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Unlawful Imprisonment

Unlawful imprisonment applies not only to the general public, but these charges can also apply if a person has been wrongfully arrested and detained by the police. Therefore, it is important to know the elements of unlawful imprisonment charges to be able to know if you will be charged with the offense or if you have the ability to bring a claim against another person or entity for the actions. If you are unsure if these charges apply but believe that there is a possibility these charges might apply, call our experienced team of New York criminal attorneys now to discuss your case.

The lower charge of unlawful imprisonment does not include much for way of explaining the statute, which is why it important that you have an attorney on your side who not only understands how the statute applies but is ready to work for you. Unlawful imprisonment in the second degree is a class A misdemeanor and applies when a person has restrained another person. “Restrain” in relation to unlawful imprisonment means to intentionally and unlawfully restrict another person’s movement to substantially interfere with that person’s liberty by confining them either in the place where the restriction begins or in a place them have been moved without consent and with the knowledge that the restriction is unlawful. If this confinement or move is accomplished by intimidation, physical force or deception, or by any means including acquiescence (reluctant acceptance) if the victim is less than 16 years old or considered an incompetent person.

Unlawful imprisonment in the first degree is a class E felony and applies when the person who has been restrained in the ways described above have been exposed to risk of serious physical injury. Convictions for these offenses do not necessarily mean a length of imprisonment for the accused, but instead can lead to the court ordering restitution for the victim. It is in this way that the charges can apply to those who believe that they have been wrongfully arrested. If there was no legal justification for the arrest and the person was then detained improperly, they may be able to bring charges against the arresting office for wrongful imprisonment.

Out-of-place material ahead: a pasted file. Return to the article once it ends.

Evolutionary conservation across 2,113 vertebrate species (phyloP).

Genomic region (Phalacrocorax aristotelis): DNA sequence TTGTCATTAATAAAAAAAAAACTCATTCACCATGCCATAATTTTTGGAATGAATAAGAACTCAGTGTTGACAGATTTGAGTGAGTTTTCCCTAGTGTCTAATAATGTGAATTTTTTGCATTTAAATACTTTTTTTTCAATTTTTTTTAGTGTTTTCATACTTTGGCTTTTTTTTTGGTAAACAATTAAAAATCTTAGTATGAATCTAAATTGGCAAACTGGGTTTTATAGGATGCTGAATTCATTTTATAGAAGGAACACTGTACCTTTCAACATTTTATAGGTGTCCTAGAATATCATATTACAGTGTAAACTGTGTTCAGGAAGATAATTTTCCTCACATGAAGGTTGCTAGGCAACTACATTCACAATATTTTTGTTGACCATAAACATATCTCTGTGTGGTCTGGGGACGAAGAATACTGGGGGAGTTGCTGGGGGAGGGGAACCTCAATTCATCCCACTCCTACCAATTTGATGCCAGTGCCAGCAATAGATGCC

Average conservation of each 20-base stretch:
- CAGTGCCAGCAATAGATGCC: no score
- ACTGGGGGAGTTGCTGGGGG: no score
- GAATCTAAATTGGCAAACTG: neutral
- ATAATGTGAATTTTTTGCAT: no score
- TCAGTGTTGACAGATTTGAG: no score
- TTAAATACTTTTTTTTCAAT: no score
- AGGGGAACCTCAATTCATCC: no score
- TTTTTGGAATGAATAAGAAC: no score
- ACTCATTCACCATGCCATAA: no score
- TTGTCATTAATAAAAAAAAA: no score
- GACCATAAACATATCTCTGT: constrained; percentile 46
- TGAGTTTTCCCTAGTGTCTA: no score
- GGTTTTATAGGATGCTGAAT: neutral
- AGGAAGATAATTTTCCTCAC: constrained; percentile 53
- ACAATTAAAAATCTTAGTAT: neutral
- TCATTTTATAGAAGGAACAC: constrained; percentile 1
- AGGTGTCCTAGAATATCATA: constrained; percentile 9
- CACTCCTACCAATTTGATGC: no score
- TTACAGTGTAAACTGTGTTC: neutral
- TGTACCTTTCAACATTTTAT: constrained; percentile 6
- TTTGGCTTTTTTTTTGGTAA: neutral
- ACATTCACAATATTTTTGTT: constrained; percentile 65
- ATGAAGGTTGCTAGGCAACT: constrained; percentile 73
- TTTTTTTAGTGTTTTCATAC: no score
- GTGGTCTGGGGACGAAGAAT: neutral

One such way that these charges do not apply is if the person imprisoned is a child less than 16 years old and the accused is a relative (parent, brother, sister, ancestor, aunt or uncle) and their purpose was to assume control of their child. This is rarely the case when someone brings charges for wrongful imprisonment and it is important to have an attorney who understands not only the law but works with you to understand the details of the specific situation. Call our experienced team of New York criminal attorneys now to begin working with our office now to understand how these charges apply to your situation and what the outcome might be. Whether you have been charged or if you wish to bring charges, our office is ready to work for you to achieve the best possible outcome in your case.

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